ne is a worldwide disease, affecting mainly the 12 – 24 years-old age group, in which it is the most common disease. Several options are available as treatment for acne, including topical or oral antibiotics, topical retinoids, hormone-based therapies, isotretinoin, etc. However, due to the side effects they can cause and the worldwide increase in bacterial resistance to antibiotics, new alternatives are being sought to balance the skin microbiota, the set of microorganisms that reside on our skin. Cutibacterium acnes is a bacterium found normally in healthy skin and more abundantly in people with acne.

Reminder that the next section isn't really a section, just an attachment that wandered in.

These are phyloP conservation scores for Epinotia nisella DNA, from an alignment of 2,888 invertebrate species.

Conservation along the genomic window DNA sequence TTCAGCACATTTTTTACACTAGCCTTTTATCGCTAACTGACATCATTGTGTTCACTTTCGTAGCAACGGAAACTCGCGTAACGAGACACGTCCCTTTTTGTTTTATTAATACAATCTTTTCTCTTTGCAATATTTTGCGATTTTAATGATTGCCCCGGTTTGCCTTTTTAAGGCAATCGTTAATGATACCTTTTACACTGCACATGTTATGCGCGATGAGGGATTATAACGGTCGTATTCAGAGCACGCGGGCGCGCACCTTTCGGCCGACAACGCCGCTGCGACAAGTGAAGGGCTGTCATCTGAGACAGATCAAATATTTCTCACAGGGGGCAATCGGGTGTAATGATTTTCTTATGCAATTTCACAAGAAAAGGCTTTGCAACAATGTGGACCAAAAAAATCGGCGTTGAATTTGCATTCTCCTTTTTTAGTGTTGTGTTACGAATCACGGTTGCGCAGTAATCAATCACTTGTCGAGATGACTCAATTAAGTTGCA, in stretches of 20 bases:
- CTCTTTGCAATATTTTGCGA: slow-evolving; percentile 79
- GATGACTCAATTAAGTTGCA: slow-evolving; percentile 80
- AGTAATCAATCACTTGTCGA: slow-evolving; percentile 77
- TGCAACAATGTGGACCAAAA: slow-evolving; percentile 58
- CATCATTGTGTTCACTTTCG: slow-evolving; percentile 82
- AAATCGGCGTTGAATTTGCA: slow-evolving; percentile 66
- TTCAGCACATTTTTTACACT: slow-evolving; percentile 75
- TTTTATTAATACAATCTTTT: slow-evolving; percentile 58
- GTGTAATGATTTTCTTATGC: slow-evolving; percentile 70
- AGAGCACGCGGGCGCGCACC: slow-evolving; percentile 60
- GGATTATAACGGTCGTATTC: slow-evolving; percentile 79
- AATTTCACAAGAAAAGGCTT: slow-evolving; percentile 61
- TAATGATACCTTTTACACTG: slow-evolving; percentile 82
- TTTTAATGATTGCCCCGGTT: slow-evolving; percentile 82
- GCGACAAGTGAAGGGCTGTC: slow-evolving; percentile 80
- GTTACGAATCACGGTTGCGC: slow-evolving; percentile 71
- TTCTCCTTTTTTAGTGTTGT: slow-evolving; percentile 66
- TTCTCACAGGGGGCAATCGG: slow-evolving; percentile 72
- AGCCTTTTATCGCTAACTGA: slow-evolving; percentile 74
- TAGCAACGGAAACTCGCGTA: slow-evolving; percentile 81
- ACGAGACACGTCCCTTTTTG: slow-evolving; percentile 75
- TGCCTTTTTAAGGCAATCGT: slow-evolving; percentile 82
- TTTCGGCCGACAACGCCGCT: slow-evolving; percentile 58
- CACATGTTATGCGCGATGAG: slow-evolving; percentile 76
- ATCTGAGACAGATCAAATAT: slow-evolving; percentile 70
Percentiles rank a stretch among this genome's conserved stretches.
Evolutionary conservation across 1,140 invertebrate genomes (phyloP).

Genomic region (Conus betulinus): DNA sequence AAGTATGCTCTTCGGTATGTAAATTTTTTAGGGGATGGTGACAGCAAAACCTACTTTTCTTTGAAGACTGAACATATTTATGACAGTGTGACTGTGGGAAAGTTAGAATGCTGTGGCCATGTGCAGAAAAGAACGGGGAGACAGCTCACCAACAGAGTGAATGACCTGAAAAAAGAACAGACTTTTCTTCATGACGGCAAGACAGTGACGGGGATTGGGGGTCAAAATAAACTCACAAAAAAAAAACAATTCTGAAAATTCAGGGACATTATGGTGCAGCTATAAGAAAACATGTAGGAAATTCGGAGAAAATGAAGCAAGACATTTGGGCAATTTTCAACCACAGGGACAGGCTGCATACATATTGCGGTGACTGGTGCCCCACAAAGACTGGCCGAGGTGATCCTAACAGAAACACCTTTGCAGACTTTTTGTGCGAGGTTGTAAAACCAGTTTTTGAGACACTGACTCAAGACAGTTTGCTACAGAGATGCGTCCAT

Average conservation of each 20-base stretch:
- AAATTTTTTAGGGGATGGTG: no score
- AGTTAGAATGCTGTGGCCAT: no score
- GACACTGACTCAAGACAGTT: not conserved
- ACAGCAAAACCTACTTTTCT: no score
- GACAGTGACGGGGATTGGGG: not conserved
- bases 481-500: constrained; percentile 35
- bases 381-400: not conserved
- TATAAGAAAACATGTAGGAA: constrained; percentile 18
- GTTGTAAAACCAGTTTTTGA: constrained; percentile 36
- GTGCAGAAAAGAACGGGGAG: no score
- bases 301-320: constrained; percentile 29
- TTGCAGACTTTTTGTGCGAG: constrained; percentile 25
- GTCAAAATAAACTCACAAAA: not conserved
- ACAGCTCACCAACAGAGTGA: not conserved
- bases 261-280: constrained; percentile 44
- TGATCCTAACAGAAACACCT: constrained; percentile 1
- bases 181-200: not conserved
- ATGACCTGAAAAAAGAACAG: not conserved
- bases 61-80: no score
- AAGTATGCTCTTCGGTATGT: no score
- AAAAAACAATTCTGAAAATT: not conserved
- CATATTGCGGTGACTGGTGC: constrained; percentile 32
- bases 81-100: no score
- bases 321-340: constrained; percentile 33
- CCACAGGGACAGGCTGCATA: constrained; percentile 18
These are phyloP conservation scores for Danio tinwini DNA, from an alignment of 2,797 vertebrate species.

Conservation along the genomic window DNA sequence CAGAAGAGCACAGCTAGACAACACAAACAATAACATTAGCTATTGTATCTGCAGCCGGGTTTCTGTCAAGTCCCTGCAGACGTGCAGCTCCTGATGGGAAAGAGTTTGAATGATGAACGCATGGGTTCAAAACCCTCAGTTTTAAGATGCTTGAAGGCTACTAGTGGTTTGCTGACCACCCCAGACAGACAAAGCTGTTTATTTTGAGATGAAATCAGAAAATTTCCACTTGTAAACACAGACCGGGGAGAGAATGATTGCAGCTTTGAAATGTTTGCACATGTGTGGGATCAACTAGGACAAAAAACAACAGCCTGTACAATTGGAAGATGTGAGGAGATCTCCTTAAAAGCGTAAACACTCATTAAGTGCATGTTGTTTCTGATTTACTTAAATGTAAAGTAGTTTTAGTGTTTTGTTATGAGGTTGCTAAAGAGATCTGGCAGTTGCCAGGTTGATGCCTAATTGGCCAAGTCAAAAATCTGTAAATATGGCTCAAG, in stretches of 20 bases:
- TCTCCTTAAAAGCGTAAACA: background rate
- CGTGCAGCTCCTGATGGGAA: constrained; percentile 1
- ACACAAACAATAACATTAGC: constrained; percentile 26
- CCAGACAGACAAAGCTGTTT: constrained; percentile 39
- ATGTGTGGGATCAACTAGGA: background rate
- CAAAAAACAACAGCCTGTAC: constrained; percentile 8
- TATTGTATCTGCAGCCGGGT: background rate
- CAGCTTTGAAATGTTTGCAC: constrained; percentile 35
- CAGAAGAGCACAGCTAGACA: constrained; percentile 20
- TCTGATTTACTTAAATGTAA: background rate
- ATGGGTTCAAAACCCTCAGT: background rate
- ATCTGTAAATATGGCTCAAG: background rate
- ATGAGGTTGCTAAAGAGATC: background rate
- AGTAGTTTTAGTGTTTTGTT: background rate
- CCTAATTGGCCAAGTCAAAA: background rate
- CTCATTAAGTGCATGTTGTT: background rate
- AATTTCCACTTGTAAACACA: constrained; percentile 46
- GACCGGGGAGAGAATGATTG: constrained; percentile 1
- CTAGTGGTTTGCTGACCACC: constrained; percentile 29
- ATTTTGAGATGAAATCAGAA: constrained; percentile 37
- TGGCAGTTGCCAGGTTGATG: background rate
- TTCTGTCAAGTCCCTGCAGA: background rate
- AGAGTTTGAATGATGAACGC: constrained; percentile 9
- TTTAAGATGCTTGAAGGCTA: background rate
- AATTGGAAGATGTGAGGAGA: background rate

New alternatives include the use of topical probiotics (such as Lactobacillus fermentum), which are live microorganisms that directly improve and modify the skin’s microbiota and immune response.
These probiotics directly inhibit C. acnes with proteins that act against microorganisms and also have properties that modify the skin’s immune system. Hence, this Master’s thesis focuses on the development of new cosmetics with natural ingredients enriched with probiotics with the aim of balancing the skin’s microbiota to combat diseases such as acne and avoid the unwanted side effects of the anti-acne treatments currently in use.
Keywords: skin; acne; probiotics; Lactobacillus fermentum; mask
Directed by: Mª Encarnación Morales Hernández